- The basis for working as a part of a team dynamic and what that really entailed: I had to work with multiple groups to get my job done and that was beneficial on another level. Our regional director, Melissa Chyba, was the woman who initially took a chance on me by hiring me while I was still in college. Having a woman in a leadership position was incredible, but I didn’t realize the impact it had on me at the time. I know now that I subconsciously emulated how she interacted with people, her leadership style, and how she communicated. I’m a huge proponent of “see it and be it” because of this experience. It was a wonderful first experience and set the stage for what I was able to do after that.
- Professional attire doesn’t care if it’s hot out: We had a meeting in Vegas and the weather was so uncomfortably hot that I showed up in a short suit. We went through the meeting and afterwards Melissa graciously pulled me aside to tell me how I was dressed wasn’t acceptable in a professional setting. She approached an otherwise sexist conversation without making it sexist and turned it into a real teaching moment that I have been able to pass on as I advanced in my career.
Tell me about starting SheIS and where did your inspiration come from?
Credit goes to my co-founder for the inspiration behind SheIS. I met Brenda at the Hockey Hall of Fame induction ceremony in 2017. She was the Commissioner of the Canadian Women’s Hockey League at the time and I had just finished my time at Spotify. We started talking and discussing the #MeToo movement, which was really gaining traction at that time, amongst other women’s movements. She said that seeing people going to marches and talking about their experiences was great, but also forced them to relive their pain in order to talk about their strengths. For her, a lot of her strength had been derived from the sports world – the comradery and confidence sports offers brought positivity to her life. That really resonated with me as so much of my world has been influenced by what I learned from sports as well.
Brenda invited me to be a part of the founding committee call that December to build a campaign to draw more attention to womens’ sports at the professional level. When we met again in January, I told her I thought that this had the legs to last longer than just a 6 month campaign and that I wanted to help turn it into a full organization. The story we need to tell about womens’ sports and athletes deserves to have a longer term strategy and become a business and Brenda agreed. It started with outreach to commissioners, athletes, and business leaders to gain support. Each time one of us would have a conversation, we got a resounding “Yes” from them to collaborate and take this step. By May, we had built a website, put up social channels, legal frameworks, and held a launch event at the WNBA headquarters in New York. The story that women’s sports leagues and leaders were coming together and putting out a statement that things need to be different was picked up by Forbes, the Washington Post, ESPN, Sports Illustrated, and more. We had no level of expectation; we walked into this saying it’s the right thing to do so that’s why we’re going to do it. And it went insanely well.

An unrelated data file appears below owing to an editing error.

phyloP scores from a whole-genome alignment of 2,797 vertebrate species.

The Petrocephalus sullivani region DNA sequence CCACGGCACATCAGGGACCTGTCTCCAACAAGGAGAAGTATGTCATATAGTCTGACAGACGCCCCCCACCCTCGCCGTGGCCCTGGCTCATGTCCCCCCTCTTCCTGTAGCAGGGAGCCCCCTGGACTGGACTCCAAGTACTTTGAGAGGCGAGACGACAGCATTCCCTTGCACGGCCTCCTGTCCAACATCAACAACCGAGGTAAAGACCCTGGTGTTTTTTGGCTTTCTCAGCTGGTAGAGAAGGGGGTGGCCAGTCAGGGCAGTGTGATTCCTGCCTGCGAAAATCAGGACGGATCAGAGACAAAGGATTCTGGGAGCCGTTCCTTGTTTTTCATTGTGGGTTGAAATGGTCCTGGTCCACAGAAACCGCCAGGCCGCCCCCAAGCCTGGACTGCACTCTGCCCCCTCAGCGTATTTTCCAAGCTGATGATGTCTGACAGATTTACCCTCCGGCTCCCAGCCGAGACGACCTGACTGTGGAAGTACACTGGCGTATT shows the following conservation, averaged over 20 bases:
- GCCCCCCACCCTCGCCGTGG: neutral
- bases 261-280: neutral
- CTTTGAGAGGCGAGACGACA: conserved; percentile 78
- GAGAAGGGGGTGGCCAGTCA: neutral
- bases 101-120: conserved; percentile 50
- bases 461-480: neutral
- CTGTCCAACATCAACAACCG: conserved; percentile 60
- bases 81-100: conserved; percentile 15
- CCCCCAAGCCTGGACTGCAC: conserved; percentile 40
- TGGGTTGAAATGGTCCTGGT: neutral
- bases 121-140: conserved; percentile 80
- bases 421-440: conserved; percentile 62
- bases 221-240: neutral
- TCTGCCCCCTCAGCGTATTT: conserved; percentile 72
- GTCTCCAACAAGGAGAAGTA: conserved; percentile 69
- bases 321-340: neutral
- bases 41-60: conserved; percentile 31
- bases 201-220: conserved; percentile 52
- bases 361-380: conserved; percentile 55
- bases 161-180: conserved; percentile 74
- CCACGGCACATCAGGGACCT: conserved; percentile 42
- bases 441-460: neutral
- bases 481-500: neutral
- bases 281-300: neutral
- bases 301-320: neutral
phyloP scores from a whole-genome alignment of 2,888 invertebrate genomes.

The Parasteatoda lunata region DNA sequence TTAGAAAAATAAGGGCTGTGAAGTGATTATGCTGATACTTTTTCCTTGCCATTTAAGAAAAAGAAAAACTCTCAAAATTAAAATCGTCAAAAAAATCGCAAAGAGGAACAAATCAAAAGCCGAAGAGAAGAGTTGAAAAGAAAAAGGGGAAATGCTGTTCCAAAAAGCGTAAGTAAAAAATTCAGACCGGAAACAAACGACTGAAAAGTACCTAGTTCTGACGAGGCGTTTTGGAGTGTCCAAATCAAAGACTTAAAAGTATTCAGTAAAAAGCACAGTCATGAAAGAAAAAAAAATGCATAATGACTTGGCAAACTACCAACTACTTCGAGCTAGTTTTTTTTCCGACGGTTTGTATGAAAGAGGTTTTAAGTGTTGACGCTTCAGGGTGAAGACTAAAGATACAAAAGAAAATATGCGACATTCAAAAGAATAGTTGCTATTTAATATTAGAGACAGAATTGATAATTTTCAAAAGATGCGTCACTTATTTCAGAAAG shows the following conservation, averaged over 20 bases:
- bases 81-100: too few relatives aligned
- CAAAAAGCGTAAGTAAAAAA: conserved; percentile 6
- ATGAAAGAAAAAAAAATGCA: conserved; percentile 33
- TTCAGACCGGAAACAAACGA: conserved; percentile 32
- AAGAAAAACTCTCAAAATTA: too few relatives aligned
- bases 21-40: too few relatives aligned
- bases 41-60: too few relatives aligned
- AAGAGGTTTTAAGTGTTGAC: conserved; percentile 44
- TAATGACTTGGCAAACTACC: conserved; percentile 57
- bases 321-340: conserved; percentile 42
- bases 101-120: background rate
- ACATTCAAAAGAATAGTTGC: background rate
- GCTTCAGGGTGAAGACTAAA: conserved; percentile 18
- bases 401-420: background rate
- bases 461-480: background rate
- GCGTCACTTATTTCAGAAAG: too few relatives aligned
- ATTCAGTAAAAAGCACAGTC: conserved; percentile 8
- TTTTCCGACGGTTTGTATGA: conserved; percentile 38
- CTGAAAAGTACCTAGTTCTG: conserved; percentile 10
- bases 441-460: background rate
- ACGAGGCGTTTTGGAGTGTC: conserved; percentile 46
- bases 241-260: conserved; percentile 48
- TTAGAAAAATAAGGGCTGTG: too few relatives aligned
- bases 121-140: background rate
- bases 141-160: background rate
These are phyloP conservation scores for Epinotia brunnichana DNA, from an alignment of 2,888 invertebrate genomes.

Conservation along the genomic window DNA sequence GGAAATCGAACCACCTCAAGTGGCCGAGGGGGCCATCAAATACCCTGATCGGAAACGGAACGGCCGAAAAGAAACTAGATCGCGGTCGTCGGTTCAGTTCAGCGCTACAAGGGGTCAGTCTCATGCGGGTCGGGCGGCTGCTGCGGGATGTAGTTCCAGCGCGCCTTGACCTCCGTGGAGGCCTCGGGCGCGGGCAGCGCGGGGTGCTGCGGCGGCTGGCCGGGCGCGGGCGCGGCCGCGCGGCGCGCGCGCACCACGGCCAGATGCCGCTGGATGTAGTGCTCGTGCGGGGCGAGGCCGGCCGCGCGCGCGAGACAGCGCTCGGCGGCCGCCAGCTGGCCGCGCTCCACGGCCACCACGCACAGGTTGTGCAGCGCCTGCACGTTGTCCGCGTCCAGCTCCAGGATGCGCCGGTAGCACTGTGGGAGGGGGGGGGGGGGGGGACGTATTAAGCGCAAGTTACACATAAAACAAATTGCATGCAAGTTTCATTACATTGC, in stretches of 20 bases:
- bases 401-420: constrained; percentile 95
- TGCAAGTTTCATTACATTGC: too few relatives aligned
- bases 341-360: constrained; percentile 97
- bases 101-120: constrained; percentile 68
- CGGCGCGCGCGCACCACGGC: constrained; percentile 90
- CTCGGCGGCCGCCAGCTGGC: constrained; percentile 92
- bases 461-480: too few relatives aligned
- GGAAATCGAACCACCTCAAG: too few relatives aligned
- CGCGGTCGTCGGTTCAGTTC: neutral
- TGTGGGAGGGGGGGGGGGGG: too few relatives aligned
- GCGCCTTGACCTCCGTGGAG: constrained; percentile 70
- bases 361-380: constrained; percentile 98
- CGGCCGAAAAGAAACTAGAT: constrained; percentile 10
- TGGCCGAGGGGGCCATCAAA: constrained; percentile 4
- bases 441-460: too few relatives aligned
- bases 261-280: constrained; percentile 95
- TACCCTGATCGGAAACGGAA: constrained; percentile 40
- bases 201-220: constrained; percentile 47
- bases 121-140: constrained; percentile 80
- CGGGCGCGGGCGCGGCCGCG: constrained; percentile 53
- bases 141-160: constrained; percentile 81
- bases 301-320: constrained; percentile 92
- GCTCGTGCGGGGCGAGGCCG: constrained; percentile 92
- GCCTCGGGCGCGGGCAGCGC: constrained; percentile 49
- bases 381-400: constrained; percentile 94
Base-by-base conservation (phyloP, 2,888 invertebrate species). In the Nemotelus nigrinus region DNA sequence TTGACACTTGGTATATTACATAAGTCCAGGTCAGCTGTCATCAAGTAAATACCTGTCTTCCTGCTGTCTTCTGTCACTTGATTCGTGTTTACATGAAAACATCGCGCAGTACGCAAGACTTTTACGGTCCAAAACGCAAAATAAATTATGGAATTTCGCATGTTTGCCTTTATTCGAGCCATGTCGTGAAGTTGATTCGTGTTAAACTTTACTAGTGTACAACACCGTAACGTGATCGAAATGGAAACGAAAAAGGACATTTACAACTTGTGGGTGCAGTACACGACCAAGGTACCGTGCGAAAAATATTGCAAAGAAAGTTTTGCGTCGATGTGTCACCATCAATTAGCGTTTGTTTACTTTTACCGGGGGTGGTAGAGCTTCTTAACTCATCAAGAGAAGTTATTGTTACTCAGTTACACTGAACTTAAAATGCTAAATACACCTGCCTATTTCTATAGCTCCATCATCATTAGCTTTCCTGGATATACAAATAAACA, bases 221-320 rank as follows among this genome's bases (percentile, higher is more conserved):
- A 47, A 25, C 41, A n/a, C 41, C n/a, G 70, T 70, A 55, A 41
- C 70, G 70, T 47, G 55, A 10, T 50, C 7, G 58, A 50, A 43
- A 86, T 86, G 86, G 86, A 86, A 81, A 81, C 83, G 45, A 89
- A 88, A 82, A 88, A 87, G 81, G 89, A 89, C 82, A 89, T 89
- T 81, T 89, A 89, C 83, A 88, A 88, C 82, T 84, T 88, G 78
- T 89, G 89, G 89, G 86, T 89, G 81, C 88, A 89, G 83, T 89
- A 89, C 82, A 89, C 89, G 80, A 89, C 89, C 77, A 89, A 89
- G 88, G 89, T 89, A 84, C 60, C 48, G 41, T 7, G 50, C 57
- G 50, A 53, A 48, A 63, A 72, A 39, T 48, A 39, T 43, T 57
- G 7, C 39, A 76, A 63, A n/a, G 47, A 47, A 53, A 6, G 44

Three months later, we launched the Embrace All campaign with USTA which included Serena Williams, Andy Murray, Sloane Stephens, and pretty much every other big name in tennis that you can think of. It reached 43 million people, 11 million video views, and earned a silver distinction award at the Shorty Awards. We then did a campaign around the first all women event for the WWE in October 2018 that got 2.5 million video views. The SheIS Challenge was launched in January 2019 which was a massive coordination effort; the challenge was shared by every single member involved between January and July 7th, (the womens’ World Cup final) and tracked at nearly 140,000 engagements every week and 305 million impressions over the course of the campaign. We were told that the unique authors (people who created their own posts with the hashtag to promote the cause) were equivalent to campaigns run with the MLB or the US Open.
We’ve had incredible success in our first two years, especially for a nonprofit. Thanks to our partnership with Adidas, we’re bringing 5,000 new fans to physically watch womens’ sports this year. Coordinating with leaders all across the leagues means we’re collecting data and hearing firsthand the issues we need to address. The number one issue across the board is “butts in seats and eyeballs on screens.” So that’s our focus right now – to engage and get fans to take action and show up for womens’ sports. The drop out rate for young girls is twice as much as young boys, only 5% of sponsorships go to women, and only 4% of media coverage is dedicated to womens’ sports.
What are your goals for SheIS for the next few years?